John Salako

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John Salako
Personal information
Full name John Akin Salako[1]
Date of birth (1969-02-11) 11 February 1969 (age 48)
Place of birth Ibadan, Nigeria
Height 5 ft 9 in (1.75 m)
Playing position Midfielder
Youth career
Westerham FC
Senior career*
Years Team Apps (Gls)
1986–1995 Crystal Palace 215 (22)
1989 Swansea City (loan) 13 (3)
1995–1998 Coventry City 72 (4)
1998 Bolton Wanderers (loan) 7 (0)
1998–1999 Fulham 10 (1)
1999–2001 Charlton Athletic 47 (2)
2001–2004 Reading 111 (13)
2004–2005 Brentford 35 (4)
Total 510 (49)
National team
1991 England 5 (0)
Teams managed
2009– Crystal Palace (U16s)
2015–2016 Crystal Palace (1st Team Coach)
* Senior club appearances and goals counted for the domestic league only.

John Akin Salako (born 11 February 1969) is an English former professional footballer, sports television pundit. Salako was first team coach of Premier League side Crystal Palace for the 2015/15 season.

Born in Nigeria, Salako played as a Midfielder from 1986 until 2005, he notably played in the Premier League for Crystal Palace, Coventry City and Charlton Athletic, in the Football League for Swansea City, Bolton Wanderers, Fulham, Reading and Brentford. He represented England at senior level, earning five caps, all during 1991 while he was a Crystal Palace player.[2]

Playing career[edit]

A fast and imaginative player, Salako began his career at Crystal Palace in the mid 1980s, and was their regular left winger by the time they won promotion to the First Division in 1989. He was also in the side for the 1990 FA Cup Final, picking up a runners-up medal after they drew 3-3 with Manchester United before losing the replay 1-0. A year later, he helped Palace finish third in the league. Late in the 1990-91 season, he memorably scored twice for Palace in their 3-0 home win over Manchester United in the league.

However, a serious knee injury suffered in a league match against Leeds United ruled him out until the following season, when Palace were founder members of the FA Premier League but finished the season relegated. Salako helped them get straight back up, but they went down again the following season despite reaching the semi-finals of both cups.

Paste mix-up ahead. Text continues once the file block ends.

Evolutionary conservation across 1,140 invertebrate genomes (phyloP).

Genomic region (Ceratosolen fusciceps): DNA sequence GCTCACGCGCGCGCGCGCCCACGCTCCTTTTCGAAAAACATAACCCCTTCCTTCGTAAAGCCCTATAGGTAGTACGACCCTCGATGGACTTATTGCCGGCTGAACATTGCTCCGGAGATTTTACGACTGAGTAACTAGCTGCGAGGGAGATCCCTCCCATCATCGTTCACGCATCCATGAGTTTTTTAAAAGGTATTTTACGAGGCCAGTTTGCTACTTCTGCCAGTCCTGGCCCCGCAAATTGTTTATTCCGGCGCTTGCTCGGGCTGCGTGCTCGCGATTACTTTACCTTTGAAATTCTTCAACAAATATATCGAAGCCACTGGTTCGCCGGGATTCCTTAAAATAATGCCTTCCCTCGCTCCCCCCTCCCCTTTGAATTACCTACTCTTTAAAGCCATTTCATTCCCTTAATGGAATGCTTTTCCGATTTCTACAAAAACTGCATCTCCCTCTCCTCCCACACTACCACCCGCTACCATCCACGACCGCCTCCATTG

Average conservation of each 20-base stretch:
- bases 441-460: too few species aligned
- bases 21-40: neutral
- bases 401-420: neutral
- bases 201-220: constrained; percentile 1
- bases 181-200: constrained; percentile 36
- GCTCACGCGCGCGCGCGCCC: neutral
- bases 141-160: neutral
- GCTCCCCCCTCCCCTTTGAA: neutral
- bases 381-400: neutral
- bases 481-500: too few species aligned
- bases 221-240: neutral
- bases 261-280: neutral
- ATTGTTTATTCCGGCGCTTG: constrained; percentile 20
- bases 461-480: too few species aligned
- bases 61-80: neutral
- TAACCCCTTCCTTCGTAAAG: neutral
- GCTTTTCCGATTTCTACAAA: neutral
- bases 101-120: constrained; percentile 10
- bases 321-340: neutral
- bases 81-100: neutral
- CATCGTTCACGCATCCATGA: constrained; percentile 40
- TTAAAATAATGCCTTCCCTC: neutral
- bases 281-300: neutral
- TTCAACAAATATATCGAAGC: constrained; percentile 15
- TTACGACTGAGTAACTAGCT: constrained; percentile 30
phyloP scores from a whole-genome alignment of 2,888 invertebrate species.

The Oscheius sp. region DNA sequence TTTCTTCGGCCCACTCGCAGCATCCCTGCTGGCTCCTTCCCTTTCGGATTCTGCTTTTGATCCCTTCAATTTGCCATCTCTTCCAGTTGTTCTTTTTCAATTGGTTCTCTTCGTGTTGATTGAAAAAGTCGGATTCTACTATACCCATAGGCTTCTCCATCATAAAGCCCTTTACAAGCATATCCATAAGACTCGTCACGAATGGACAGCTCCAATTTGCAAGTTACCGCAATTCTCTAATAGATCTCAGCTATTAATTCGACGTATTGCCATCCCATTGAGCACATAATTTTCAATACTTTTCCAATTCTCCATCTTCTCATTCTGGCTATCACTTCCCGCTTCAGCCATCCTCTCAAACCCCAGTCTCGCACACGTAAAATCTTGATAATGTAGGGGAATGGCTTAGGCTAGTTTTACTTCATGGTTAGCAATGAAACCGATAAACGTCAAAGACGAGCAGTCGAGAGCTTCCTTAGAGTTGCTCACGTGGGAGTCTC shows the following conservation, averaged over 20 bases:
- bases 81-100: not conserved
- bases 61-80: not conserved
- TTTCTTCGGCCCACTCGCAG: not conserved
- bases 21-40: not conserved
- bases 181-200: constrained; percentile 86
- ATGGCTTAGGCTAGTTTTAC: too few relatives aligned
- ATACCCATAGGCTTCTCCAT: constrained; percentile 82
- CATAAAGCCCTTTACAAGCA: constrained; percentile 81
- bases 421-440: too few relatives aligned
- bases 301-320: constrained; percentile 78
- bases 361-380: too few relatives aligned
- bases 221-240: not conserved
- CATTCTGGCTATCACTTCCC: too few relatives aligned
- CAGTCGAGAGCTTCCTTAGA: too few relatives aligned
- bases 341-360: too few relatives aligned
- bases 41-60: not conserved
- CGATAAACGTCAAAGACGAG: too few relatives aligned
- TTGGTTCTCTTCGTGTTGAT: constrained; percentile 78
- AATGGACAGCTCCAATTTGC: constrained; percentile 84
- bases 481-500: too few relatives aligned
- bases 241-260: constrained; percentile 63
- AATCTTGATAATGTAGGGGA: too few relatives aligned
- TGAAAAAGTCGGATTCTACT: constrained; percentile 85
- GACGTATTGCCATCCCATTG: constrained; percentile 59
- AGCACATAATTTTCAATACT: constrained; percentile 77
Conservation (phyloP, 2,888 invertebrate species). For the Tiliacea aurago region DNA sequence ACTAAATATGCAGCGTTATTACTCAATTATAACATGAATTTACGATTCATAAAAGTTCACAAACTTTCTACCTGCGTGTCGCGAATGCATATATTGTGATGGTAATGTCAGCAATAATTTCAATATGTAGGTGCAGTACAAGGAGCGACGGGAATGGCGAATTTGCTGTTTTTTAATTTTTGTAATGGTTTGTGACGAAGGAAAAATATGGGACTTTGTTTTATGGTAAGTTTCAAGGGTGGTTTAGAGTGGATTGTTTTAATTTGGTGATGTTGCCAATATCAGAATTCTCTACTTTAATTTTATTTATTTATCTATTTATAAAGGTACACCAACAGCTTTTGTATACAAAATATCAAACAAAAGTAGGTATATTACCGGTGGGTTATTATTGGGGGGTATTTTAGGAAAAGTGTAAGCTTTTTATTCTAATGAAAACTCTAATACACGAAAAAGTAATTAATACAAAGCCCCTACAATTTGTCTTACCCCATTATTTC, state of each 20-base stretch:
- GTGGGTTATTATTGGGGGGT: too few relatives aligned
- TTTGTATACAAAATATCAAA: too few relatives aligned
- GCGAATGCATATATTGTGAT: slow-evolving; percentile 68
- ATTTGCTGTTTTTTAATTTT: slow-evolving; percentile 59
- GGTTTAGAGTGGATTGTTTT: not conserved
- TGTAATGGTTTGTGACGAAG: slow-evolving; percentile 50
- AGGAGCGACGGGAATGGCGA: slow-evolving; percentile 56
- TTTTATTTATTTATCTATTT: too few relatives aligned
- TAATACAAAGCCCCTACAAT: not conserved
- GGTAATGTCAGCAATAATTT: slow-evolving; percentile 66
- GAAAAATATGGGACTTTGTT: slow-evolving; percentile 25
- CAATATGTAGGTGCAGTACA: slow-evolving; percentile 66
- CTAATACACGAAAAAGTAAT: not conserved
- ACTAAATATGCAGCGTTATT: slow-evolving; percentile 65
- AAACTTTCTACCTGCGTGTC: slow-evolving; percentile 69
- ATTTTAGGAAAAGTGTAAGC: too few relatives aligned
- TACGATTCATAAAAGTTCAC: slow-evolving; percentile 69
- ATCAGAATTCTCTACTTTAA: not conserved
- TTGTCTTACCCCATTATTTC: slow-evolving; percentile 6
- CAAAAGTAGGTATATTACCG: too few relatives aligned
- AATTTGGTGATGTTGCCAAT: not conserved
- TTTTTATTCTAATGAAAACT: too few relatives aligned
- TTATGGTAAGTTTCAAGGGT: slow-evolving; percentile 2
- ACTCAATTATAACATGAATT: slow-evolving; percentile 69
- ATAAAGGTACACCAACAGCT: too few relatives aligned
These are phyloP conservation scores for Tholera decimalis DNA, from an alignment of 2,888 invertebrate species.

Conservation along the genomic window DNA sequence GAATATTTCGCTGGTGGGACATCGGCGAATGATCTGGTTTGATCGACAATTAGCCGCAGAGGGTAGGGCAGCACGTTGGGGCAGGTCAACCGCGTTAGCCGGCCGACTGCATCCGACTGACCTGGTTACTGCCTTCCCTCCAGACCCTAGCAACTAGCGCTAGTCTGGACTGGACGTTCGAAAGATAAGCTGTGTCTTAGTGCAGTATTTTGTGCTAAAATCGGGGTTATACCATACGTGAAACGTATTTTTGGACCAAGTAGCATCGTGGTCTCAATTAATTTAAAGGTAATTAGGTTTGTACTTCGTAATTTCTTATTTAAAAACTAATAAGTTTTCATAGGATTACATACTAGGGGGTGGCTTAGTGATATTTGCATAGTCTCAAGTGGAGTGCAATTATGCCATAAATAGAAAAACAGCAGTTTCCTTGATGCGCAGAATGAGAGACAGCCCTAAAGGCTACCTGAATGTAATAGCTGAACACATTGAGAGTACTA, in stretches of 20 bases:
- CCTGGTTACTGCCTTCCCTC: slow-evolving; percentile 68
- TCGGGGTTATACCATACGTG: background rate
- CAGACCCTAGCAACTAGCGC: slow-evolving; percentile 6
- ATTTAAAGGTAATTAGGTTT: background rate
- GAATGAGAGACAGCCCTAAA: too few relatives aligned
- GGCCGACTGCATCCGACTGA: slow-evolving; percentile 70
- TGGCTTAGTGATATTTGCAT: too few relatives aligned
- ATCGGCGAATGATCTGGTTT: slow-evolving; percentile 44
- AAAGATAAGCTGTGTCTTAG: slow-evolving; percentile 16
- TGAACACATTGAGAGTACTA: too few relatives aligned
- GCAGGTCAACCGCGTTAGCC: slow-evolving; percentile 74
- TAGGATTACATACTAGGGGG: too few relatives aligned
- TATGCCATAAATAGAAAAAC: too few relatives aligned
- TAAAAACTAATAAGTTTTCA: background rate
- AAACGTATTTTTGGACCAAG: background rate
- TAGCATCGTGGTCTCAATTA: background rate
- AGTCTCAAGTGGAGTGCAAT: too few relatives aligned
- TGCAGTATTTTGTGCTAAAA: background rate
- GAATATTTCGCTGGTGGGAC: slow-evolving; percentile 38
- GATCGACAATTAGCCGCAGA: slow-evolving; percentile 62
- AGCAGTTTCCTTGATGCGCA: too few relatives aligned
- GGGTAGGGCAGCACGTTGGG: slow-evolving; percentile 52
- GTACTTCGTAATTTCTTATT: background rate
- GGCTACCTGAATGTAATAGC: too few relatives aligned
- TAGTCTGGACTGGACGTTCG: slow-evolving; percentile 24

Salako left Palace in August 1995, signing for Coventry City. He spent three seasons at Coventry, spending a brief period on loan at Bolton Wanderers, before signing for Fulham in Division Two. At Fulham he scored twice, once in the league against Macclesfield,[3] and again in the League Cup against Cardiff City.[4][5] After Fulham he played for Charlton Athletic and Reading, before ending his career at Brentford

Coaching career[edit]

He has coached Crystal Palace under 16 team, working with former teammate Mark Bright.[6] On 8 August 2015, he was announced as Crystal Palace first team coach.[citation needed] In 2005, Salako was voted into Palace's Centenary XI.

Media career[edit]

Salako now works as a matchday correspondent on Sky Sports.

Personal life[edit]

As a teenager, he lived in Westerham, Kent and was a student at The Wildernesse School in Sevenoaks, where he played competitive football. He now lives in Woldingham, Surrey. In 2013, Salako was reported to be bankrupt, due to a series of business deals having gone wrong.[7] He is the brother of footballer Andy Salako.


  1. ^ "John Salako". Footballzz. Retrieved 12 October 2013. 
  2. ^ "John SALAKO - League appearances. - Crystal Palace FC". 
  3. ^ "Looking Back - 8th August 1998". Macclesfield Town FC. 8 August 1998. Archived from the original on 26 February 2012. Retrieved 12 October 2013. 
  4. ^ "Fixtures & Results Tuesday, 18 August 1998". Sporting Life. 18 August 2008. Archived from the original on 24 February 2012. Retrieved 12 October 2013. 
  5. ^ "Rewind Report". Fulham FC. 1 October 2013. Retrieved 12 October 2013. 
  6. ^ "Palace Legends Join Academy Set Up". Crystal Palace FC. 11 September 2009. Archived from the original on 24 February 2012. Retrieved 12 October 2013. 
  7. ^ Herbert, Dominic (13 April 2013). "John Salako is bankrupt: Former Premier League football star loses fortune in bad investments". 

External links[edit]